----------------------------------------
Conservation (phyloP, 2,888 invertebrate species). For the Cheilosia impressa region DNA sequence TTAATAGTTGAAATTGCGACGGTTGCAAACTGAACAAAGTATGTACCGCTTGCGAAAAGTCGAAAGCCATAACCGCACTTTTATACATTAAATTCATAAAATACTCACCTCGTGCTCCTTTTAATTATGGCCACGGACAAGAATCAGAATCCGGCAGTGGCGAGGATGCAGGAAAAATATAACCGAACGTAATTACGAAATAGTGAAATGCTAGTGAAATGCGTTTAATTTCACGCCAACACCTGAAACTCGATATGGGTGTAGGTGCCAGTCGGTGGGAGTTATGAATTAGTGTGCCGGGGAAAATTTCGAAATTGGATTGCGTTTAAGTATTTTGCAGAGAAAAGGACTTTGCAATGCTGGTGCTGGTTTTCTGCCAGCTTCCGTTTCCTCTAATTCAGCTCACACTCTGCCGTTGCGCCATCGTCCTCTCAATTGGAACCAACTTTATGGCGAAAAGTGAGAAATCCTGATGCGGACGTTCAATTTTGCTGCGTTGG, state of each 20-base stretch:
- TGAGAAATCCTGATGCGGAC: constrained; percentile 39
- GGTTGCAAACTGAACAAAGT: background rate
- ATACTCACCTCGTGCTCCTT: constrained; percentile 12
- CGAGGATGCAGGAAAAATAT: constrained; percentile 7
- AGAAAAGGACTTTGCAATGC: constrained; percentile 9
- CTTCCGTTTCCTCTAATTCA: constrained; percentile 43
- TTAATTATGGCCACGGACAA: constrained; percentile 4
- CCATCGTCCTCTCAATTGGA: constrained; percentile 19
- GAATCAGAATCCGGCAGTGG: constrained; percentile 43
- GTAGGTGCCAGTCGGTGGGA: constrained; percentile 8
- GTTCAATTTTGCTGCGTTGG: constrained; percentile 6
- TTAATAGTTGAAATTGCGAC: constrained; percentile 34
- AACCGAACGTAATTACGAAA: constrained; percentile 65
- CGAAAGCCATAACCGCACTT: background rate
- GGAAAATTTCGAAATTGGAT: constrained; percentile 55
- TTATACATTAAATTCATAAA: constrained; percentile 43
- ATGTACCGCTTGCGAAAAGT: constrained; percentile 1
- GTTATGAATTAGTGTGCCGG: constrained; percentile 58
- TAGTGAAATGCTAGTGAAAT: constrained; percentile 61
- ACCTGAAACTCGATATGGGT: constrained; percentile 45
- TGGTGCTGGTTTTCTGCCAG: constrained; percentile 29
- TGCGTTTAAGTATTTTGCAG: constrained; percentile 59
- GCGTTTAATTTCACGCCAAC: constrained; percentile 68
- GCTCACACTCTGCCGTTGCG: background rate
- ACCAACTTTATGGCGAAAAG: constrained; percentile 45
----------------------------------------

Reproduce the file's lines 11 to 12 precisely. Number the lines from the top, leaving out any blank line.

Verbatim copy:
- GTAGGTGCCAGTCGGTGGGA: constrained; percentile 8
- GTTCAATTTTGCTGCGTTGG: constrained; percentile 6